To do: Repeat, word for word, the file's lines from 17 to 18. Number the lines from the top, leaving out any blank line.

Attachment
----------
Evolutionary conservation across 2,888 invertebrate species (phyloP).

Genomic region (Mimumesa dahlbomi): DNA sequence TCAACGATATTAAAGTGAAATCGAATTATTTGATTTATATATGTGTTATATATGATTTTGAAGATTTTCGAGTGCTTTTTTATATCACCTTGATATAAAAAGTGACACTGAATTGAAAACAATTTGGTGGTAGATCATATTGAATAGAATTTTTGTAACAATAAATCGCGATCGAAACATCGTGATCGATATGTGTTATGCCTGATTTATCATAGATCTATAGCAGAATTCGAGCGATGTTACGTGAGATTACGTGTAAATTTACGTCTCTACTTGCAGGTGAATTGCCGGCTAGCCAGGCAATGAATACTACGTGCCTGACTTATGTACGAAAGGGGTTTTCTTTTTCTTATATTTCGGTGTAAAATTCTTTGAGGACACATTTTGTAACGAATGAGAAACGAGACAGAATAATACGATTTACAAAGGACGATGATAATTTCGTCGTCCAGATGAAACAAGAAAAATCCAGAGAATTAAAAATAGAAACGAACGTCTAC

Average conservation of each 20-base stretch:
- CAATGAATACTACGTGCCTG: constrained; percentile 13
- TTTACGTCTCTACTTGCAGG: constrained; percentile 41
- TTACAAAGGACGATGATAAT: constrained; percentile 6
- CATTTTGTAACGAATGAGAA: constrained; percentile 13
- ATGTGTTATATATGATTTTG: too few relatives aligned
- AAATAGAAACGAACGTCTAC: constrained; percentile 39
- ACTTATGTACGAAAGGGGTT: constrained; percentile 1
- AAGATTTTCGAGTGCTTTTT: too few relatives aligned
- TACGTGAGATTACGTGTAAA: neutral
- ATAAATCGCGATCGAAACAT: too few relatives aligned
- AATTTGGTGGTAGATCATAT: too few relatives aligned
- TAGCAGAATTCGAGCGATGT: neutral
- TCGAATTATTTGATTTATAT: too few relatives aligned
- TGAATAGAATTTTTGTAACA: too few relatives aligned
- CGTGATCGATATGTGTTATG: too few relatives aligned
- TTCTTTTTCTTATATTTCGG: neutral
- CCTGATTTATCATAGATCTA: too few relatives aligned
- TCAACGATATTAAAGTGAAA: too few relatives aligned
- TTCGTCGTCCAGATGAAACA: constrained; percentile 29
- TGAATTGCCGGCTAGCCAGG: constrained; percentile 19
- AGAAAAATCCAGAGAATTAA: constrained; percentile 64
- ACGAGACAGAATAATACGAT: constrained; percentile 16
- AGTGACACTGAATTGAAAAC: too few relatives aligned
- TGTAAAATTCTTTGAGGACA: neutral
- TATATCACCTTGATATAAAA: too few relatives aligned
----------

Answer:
- TGAATAGAATTTTTGTAACA: too few relatives aligned
- CGTGATCGATATGTGTTATG: too few relatives aligned